Saturday, November 14, 2015

Fall 2015 Brown Bag #2 with Dr. Sigmund Tobias and Dr. J. Dexter Fletcher

For our second Brown Bag Presentation of the semester, Eminent Research Professor Dr. Tobias and Dr. Fletcher of the Institute for Defense Analyses led a discussion of their findings related to the use of digital games as a form of educational technology.

According to Dr. Tobias and Dr. Fletcher, as the use of technology has become more popular in educational settings, interest regarding the use of computer games to deliver meaningful instruction has increased.  Digital games can be very useful educational tools if they are used correctly.  Games allow students to interact with the curriculum and instruction.  Students may be more motivated to learn using a game than other forms of instruction.  Games have the ability to give students a sense of self in which they can interact with their technological environment.  Games may also be ideal for students that have learning difficulties, minority students, and students from low SES backgrounds due to the ability of games to tailor games to students' individual differences. Digital games can be used not only in schools, but also in the workplace for instructional development.  It is important to conduct cost analyses, but digital games can cut down on the cost of training and instructional development,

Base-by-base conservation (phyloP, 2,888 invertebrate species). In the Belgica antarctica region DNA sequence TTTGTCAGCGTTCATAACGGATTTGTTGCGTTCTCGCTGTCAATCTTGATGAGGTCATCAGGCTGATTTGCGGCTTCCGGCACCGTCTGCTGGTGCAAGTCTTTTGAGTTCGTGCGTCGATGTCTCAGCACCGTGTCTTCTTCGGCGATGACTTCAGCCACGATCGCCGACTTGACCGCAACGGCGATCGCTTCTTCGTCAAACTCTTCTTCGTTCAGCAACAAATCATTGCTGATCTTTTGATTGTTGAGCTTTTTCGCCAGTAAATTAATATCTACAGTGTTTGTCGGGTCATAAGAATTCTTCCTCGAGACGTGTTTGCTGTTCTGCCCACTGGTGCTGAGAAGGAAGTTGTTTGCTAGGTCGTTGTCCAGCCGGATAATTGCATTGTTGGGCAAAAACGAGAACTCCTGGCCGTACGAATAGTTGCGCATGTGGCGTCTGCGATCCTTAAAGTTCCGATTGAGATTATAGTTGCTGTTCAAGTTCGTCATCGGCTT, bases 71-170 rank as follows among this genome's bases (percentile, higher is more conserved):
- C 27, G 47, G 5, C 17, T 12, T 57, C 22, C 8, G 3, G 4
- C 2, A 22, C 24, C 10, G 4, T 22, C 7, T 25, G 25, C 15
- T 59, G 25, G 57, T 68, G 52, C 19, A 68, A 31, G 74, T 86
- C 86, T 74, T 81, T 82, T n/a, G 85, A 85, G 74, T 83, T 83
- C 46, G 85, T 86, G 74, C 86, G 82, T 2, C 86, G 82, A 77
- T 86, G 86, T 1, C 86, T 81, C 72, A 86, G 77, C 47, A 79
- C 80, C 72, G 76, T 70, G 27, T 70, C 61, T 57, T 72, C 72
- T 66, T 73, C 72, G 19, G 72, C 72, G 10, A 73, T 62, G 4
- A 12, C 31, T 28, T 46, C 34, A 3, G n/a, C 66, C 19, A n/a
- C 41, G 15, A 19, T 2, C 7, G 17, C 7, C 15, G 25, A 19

Games must be educational in order to be useful for an instructional purpose.  Digital game creators need to focus on what students will be learning from the game not just the technology behind the game.  In order for games to be useful and effective, they need to be highly integrated with the curriculum.

Thursday, October 1, 2015

Fall 2015 Brown Bag #1 with Dr. Mariola Moeyaert

Dr. Mariola Moeyaert presented our first Brown Bag discussion of the semester.  Dr. Moeyaert discussed the topic of "Multilevel Meta-Analysis of Single-Case Effect Size Estimators: General Introduction and Application".

This is Dr. Moeyaert's first year teaching at UAlbany.  She is teaching Statistics 1 this Fall and will be teaching Statistics 2 and Single-Case Experimental Design in the Spring of 2016.  Dr. Moeyaert received her Ph.D. in Educational Statistics at the Methodology of Educational Sciences Research Group, KU Leuven, Belgium.  

Dr. Moeyaert has been researching how the three-level meta-analytic model can be used to combine data from single-subject experimental designs and estimate effect size.  The findings can be used to evaluate and improve interventions in addition to influencing future single-subject experimental design research. 

The multi-level analysis of single-case experimental data consists of three main parts: single-case experimental designs, multilevel modeling, and meta-analysis.  Single-case experimental designs are used to collect data for a single individual over time.  The collected data are used to determine if an intervention is having an impact on an individual's performance on what is being measured.  A multilevel modeling approach allows researchers to look at the effect sizes within cases, across multiple cases, and across multiple studies. Meta-analysis is then used to determine if interventions are useful and successful.  Dr. Moeyaert's research has concluded that a multilevel modeling framework successfully estimates the effect within cases, across cases, and across studies.